Twenty years after Trisha Yearwood became a member of the Grand Ole Opry, we're taking a look back at our favorite moments ahead of her anniversary celebration on Tuesday, March 12.

1. She has tirelessly pursued her dream.

Music has been a passion for Trisha Yearwood since she was a young child — even before she received her first guitar, a modest instrument that her parents bought at Sears Roebuck, at 5 years old. When studying music business at Nashville’s Belmont University, Yearwood worked as a tour guide for the Country Music Hall of Fame and Museum. In a 2015 Tennessean article, she admitted that she probably wasn’t the best at giving tours — she was too busy looking at stuff. A few decades later, she’d have an exhibit dedicated to her life story at the museum. How’s that for a full-circle moment? Not to mention, the lyrics of one of her earliest hits “Wrong Side of Memphis” is nothing short of prophetic:

I’ve had this dream from a tender age,
Calling my name from the Opry stage,
I can hear it sing loud and clear,
200 miles and I’ll be there

2. The Opry’s history is not lost on her.

The Grand Ole Opry has long been cherished by the Yearwood family. When Yearwood’s mother made a trip to the Opry from southern Georgia as part of a senior class trip decades ago, she wrote in her diary about seeing Hank Snow, Hawkshaw Hawkins, and others performing. “When I was inducted as a member of the Opry in 1999, she brought her diary and got Hank Snow to sign it. So it’s not only about me, it’s also about my whole family,” Yearwood recounts in the Opry Family Album.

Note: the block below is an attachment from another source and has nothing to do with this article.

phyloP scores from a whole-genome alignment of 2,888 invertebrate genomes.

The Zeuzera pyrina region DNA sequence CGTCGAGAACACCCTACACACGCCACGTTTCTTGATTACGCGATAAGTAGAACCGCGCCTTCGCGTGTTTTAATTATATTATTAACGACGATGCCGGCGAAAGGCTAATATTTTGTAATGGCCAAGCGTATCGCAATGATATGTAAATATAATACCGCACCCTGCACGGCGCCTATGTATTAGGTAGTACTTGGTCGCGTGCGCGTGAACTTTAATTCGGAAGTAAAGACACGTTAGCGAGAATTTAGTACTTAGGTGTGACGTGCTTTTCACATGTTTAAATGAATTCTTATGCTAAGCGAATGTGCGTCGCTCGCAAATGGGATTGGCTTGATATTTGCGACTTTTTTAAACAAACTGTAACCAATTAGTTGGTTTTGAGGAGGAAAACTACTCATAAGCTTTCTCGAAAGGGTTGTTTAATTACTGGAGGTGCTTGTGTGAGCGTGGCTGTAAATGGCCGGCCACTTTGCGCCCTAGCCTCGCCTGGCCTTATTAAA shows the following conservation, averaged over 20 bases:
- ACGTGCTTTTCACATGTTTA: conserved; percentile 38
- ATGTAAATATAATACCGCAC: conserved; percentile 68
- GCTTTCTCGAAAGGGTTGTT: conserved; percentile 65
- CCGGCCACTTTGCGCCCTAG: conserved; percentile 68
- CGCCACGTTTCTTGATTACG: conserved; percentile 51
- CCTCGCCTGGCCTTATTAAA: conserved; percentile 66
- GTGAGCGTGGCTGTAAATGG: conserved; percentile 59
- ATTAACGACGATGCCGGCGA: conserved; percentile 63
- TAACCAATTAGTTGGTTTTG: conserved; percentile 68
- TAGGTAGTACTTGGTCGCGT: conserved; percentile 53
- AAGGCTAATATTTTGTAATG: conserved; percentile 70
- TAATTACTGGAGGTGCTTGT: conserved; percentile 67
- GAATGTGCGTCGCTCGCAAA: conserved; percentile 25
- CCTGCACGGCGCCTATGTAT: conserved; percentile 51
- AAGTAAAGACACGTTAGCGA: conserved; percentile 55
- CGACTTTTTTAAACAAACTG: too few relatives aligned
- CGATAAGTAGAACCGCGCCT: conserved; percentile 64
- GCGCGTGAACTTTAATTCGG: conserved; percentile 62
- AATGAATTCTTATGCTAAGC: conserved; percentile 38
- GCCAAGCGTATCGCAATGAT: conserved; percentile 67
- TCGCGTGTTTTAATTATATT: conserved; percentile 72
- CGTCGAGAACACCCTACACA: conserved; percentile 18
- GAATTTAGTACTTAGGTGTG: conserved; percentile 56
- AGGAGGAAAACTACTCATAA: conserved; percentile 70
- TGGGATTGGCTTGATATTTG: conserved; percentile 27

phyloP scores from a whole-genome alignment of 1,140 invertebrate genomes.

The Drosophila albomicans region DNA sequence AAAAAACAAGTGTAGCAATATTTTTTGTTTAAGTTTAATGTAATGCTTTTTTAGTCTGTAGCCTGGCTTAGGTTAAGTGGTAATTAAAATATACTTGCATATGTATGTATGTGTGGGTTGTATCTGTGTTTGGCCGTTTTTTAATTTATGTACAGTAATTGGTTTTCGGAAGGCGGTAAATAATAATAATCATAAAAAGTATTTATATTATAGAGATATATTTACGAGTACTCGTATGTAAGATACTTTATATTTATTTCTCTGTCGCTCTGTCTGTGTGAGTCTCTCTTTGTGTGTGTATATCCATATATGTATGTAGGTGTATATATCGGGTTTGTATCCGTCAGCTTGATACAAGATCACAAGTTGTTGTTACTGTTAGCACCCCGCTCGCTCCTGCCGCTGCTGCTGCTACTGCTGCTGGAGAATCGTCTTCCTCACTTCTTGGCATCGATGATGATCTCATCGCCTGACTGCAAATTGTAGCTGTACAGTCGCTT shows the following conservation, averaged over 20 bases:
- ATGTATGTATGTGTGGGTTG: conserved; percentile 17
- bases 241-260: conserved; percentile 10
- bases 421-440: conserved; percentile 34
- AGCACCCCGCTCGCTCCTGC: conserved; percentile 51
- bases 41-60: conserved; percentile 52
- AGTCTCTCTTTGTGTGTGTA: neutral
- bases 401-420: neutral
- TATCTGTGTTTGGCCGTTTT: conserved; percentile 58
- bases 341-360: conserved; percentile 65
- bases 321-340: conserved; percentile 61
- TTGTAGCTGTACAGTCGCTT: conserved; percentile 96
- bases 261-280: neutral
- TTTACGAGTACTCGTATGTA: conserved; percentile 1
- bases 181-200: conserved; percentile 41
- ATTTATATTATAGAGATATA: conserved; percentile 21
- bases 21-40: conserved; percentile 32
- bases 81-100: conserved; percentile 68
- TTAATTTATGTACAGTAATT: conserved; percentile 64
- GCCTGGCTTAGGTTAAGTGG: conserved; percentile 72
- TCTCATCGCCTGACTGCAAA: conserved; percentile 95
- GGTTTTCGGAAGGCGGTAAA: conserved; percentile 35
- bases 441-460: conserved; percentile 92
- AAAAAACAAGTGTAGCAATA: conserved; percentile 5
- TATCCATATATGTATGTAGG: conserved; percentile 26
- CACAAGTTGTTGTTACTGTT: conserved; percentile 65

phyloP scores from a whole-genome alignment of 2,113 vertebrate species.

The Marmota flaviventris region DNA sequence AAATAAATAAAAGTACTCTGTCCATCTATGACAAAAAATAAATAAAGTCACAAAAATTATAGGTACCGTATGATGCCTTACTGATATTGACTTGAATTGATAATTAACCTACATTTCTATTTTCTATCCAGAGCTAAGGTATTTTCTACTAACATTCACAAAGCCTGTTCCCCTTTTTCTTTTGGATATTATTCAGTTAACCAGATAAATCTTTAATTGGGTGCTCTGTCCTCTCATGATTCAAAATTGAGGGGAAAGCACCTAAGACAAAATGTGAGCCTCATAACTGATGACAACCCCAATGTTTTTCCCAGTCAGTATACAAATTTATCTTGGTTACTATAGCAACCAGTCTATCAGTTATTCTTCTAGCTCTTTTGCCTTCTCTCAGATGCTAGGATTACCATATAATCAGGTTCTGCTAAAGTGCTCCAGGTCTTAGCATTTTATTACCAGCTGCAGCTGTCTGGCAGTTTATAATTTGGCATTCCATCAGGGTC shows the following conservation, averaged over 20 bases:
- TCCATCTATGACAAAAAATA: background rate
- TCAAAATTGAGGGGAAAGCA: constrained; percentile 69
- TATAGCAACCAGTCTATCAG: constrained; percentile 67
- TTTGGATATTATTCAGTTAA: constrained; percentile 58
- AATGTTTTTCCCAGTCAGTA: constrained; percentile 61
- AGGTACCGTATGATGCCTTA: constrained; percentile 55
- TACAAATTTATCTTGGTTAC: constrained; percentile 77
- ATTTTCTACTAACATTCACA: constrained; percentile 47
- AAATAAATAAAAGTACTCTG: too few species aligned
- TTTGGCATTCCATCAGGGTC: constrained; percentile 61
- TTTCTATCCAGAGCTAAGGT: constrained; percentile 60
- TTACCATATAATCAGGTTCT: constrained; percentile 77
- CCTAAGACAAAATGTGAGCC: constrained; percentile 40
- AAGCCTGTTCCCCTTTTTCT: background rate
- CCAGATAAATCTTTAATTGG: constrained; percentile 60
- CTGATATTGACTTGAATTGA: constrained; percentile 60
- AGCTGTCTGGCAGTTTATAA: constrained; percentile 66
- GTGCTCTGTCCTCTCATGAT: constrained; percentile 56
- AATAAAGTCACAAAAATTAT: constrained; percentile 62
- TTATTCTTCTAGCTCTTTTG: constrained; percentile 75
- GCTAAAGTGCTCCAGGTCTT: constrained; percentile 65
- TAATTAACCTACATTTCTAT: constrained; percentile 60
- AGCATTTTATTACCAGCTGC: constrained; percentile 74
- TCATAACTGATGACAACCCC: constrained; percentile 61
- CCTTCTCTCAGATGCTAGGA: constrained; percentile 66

Yearwood and Brooks perform on stage during their surprise 2015 appearance.

3. She loves a good surprise Opry performance.

Both Opry members, Yearwood and husband Garth Brooks have given Opry audiences a surprise of a lifetime not once, but twice when they showed up for unannounced performances in 2015 and 2016. At their 2015 show, the sold-out crowd was treated to a medley of classic country duets like “After the Fire is Gone” by Conway Twitty and Loretta Lynn and “Golden Ring” by George Jones and Tammy Wynette. After being introduced by Vince Gill on stage, Yearwood quipped, “I didn’t have a chance to bring my band or call them or anything, but luckily I live with a Grand Ole Opry member, so if you all would make welcome my guitar player for tonight, my husband, Mr. Garth Brooks!”

4. Her artistry is enduring.

Yearwood was among a class of female powerhouses who rose to fame in the 1990s, but her soaring vocals are timeless, transcending a span of musical eras. At her Opry induction, she sung a soulful rendition of the Patsy Cline classic “Sweet Dreams (of You)”. (Following her induction, Yearwood was gifted a necklace once owned by Cline herself.) In fall 2018, she released Let’s Be Frank, an album honoring the work of Frank Sinatra. Capturing the grandeur of songs by The Sultan of Swoon is no simple feat, but Yearwood did so brilliantly.

Yearwood performs on the Opry stage in 1999, the same year she became a member.

5. The night she was invited to become an Opry member was a historic one.

When Yearwood was invited to become a member of the Opry on January 16, 1999, it had been 25 years since the show moved from Ryman Auditorium to the Grand Ole Opry House. But the occasion marked a sweet homecoming and a new beginning for the Opry. The special weekend of shows served as a catalyst for a new era in which the show returns to its most famous former home every winter. It was an emotional night. When Ricky Skaggs extended the invitation to Yearwood, she said, “You don’t tell somebody to sing another song when you just asked them to become a member of the Opry, but we’re gonna try.” Who better to celebrate on a momentous occasion than the woman whose spirit embodies the Opry?

Celebrate Trisha Yearwood’s 20 years as an Opry member along with us on Tuesday, March 12. Yearwood will perform along with other artists including Rodney Atkins, Trace Adkins, Terri Clark, Mark Wills, and more. Tickets are still available for purchase.